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Community and Equity Day Celebrates Diversity, Identity

Community and Equity Day Celebrates Diversity, Identity
Caleb Cochran

On Wednesday, February 24, St. Mark's held its annual Community and Equity (C&E) Day, this year through a completely virtual format. The entire student, faculty, and staff community took part in a full day of interactive workshops and presentations.

The day kicked off with a keynote speech by Michael B. Moore '80, a member of the St. Mark's Board of Trustees, chair of the St. Mark's Antiracism Trustee Committee, and the first diversity and inclusion officer at cloud software company Blackbaud. Moore discussed his experiences as a student at St. Mark's and the path that led him back to a leadership position at the School as an adult. Following Moore's speech, Director of Community and Equity Affairs John Daves presented on "Unpacking Whiteness After the Insurrection and the Inauguration."

A series of student-led workshops followed, including "White Feminism: Racism in the Women's Rights Movement," "Pronouns and Gender Identity," "All Blue/Black Lives Matter," "Does Social Media Help or Harm Social Movements?," "Tracing the Roots of Colorism," "Introducing Body Positivity and Defining Basic Feminist Terms," "A Privilege 'Walk'," "Asian American History: Who is American?," "How Does the COVID-19 Pandemic Intersect with Race in the United States?," "Who are 'We?' Where are 'We' Now?," "Navigating Blackness vs. Whiteness," "How Should Christians and the Church Take Action Against Injustice and Racism?," and "International Students' Identity."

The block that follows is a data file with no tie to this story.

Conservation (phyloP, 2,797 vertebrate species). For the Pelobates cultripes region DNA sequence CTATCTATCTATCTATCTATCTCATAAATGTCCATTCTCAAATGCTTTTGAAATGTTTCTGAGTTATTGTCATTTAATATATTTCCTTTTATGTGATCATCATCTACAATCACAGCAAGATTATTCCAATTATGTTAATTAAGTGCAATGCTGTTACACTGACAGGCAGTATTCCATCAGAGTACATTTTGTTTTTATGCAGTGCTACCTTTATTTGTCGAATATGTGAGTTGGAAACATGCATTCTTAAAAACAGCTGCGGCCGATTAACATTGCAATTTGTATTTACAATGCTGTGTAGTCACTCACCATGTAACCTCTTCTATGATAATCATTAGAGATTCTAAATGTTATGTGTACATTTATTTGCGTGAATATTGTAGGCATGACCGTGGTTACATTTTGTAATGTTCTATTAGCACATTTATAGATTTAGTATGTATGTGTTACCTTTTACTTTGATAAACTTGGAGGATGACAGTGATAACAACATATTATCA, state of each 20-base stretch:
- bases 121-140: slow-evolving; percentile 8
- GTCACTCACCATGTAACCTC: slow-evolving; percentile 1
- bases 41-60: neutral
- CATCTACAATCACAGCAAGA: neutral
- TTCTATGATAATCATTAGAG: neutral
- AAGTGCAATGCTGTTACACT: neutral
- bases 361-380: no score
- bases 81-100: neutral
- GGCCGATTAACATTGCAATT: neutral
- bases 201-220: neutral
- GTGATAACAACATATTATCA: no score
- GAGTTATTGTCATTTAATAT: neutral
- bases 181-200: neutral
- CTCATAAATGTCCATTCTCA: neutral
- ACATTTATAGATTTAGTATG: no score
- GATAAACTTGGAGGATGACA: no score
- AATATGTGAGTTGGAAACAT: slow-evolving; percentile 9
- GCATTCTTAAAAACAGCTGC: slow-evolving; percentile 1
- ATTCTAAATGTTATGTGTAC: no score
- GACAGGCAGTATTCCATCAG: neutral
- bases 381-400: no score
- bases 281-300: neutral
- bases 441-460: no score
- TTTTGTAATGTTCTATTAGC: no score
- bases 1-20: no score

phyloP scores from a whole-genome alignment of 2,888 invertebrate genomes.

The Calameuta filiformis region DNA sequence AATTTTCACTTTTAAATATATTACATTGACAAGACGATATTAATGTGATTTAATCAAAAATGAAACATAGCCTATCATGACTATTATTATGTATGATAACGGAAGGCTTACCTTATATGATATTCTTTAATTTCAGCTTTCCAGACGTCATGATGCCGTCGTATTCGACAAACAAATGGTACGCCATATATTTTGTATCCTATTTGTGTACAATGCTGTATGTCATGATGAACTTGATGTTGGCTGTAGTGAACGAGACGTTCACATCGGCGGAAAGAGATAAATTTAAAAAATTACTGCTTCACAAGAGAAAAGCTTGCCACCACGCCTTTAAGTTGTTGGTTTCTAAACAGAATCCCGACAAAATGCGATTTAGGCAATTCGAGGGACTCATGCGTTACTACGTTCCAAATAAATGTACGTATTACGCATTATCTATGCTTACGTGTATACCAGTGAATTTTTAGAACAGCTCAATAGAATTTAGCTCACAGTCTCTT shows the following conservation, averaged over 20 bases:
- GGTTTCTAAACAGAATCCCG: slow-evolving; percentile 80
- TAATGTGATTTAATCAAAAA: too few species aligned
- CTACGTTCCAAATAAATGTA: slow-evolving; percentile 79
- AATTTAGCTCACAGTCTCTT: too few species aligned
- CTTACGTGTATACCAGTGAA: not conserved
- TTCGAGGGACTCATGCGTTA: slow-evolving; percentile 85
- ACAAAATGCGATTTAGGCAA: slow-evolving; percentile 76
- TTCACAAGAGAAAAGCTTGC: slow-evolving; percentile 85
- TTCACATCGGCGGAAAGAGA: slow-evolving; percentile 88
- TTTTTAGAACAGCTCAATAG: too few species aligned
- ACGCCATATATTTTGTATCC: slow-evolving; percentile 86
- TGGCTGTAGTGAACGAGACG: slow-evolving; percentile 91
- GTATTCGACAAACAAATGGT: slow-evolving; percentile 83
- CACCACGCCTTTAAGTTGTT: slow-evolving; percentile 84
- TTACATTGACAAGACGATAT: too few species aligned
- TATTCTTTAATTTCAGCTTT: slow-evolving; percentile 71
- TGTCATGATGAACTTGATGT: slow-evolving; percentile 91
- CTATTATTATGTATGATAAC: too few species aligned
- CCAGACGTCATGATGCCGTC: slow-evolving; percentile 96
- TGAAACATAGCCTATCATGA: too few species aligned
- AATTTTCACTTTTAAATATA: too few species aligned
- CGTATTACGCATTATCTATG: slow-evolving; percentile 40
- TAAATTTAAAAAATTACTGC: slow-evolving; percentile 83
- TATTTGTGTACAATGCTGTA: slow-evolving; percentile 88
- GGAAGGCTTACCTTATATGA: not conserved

"Our first session held more than 75 people, and we had a great time engaging in a group discussion with our peers and teachers, and heard a variety of opinions," said Vianey Morris '21, who led the "All Blue/Black Lives Matter" session with Bannon Jones '21. "We hope that the attendees left with an understanding on how countermovements can be harmful to other movements."

"Having the opportunity to help lead a session on body positivity was so incredibly rewarding," added VI Former Tate Frederick. "Hearing from so many different people with different perspectives further inspires me to drive forward the celebration of female identity on our campus."

After the Umoja Celebration of Identity rounded out the morning's activities, faculty members led afternoon workshops for the St. Mark's adult community on topics including social justice, racial identity, Episcopal identity and DEI work, Disney's Moana through the lens of global citizenship, the American Reconstruction and the American Civil Rights Movement, and social identity through the lens of literature.

Two films—A Most Beautiful Thing and I Am Not Your Negro—were available for students to view in the Center during the adult workshops.

"Despite all the challenges we've faced this year, I'm so proud of the team, especially the Pathways leaders, for making the C&E Day a positive, meaningful, and student-centered learning experience," said Associate Director of Community and Equity Affairs Starry Zhu. "Not only did they offer 13 interactive workshops with fascinating topics, but they also brought us so much joy and happiness by celebrating their identities in creative and artistic ways on Zoom. They just never fail to amaze me!"

To watch C&E Day presentations by Michael B. Moore '80 and Dr. John Daves, visit

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